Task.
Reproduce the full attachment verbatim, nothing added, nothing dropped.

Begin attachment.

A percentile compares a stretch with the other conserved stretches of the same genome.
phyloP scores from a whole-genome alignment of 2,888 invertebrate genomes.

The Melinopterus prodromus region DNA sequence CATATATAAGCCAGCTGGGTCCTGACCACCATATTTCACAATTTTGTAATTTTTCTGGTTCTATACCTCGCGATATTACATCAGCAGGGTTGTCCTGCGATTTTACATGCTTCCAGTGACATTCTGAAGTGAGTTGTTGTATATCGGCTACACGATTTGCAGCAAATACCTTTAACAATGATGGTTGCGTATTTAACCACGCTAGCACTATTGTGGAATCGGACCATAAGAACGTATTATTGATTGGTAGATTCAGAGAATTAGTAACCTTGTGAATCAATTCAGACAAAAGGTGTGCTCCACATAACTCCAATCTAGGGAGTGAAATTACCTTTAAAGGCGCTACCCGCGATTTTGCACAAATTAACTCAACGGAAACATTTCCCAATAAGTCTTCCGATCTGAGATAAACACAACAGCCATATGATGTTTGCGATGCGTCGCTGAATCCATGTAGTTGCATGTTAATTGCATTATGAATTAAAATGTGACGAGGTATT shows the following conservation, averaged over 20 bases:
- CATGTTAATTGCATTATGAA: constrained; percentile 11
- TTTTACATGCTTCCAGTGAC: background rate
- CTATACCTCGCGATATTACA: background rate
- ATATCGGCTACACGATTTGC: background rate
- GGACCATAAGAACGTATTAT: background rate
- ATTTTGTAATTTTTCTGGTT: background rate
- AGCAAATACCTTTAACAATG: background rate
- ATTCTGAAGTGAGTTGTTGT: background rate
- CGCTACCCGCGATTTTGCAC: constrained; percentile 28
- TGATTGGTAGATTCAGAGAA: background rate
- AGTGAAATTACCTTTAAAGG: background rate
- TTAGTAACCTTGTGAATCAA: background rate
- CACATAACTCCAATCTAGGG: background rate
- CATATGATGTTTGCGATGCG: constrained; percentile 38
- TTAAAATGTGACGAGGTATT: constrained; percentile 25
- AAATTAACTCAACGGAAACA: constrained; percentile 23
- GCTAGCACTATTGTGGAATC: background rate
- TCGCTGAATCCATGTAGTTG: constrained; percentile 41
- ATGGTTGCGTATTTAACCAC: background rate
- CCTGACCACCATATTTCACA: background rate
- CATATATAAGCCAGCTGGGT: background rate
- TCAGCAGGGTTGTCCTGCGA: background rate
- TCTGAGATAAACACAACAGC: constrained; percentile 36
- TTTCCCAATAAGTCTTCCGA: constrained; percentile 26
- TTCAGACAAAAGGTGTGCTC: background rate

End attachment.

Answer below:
A percentile compares a stretch with the other conserved stretches of the same genome.
phyloP scores from a whole-genome alignment of 2,888 invertebrate genomes.

The Melinopterus prodromus region DNA sequence CATATATAAGCCAGCTGGGTCCTGACCACCATATTTCACAATTTTGTAATTTTTCTGGTTCTATACCTCGCGATATTACATCAGCAGGGTTGTCCTGCGATTTTACATGCTTCCAGTGACATTCTGAAGTGAGTTGTTGTATATCGGCTACACGATTTGCAGCAAATACCTTTAACAATGATGGTTGCGTATTTAACCACGCTAGCACTATTGTGGAATCGGACCATAAGAACGTATTATTGATTGGTAGATTCAGAGAATTAGTAACCTTGTGAATCAATTCAGACAAAAGGTGTGCTCCACATAACTCCAATCTAGGGAGTGAAATTACCTTTAAAGGCGCTACCCGCGATTTTGCACAAATTAACTCAACGGAAACATTTCCCAATAAGTCTTCCGATCTGAGATAAACACAACAGCCATATGATGTTTGCGATGCGTCGCTGAATCCATGTAGTTGCATGTTAATTGCATTATGAATTAAAATGTGACGAGGTATT shows the following conservation, averaged over 20 bases:
- CATGTTAATTGCATTATGAA: constrained; percentile 11
- TTTTACATGCTTCCAGTGAC: background rate
- CTATACCTCGCGATATTACA: background rate
- ATATCGGCTACACGATTTGC: background rate
- GGACCATAAGAACGTATTAT: background rate
- ATTTTGTAATTTTTCTGGTT: background rate
- AGCAAATACCTTTAACAATG: background rate
- ATTCTGAAGTGAGTTGTTGT: background rate
- CGCTACCCGCGATTTTGCAC: constrained; percentile 28
- TGATTGGTAGATTCAGAGAA: background rate
- AGTGAAATTACCTTTAAAGG: background rate
- TTAGTAACCTTGTGAATCAA: background rate
- CACATAACTCCAATCTAGGG: background rate
- CATATGATGTTTGCGATGCG: constrained; percentile 38
- TTAAAATGTGACGAGGTATT: constrained; percentile 25
- AAATTAACTCAACGGAAACA: constrained; percentile 23
- GCTAGCACTATTGTGGAATC: background rate
- TCGCTGAATCCATGTAGTTG: constrained; percentile 41
- ATGGTTGCGTATTTAACCAC: background rate
- CCTGACCACCATATTTCACA: background rate
- CATATATAAGCCAGCTGGGT: background rate
- TCAGCAGGGTTGTCCTGCGA: background rate
- TCTGAGATAAACACAACAGC: constrained; percentile 36
- TTTCCCAATAAGTCTTCCGA: constrained; percentile 26
- TTCAGACAAAAGGTGTGCTC: background rate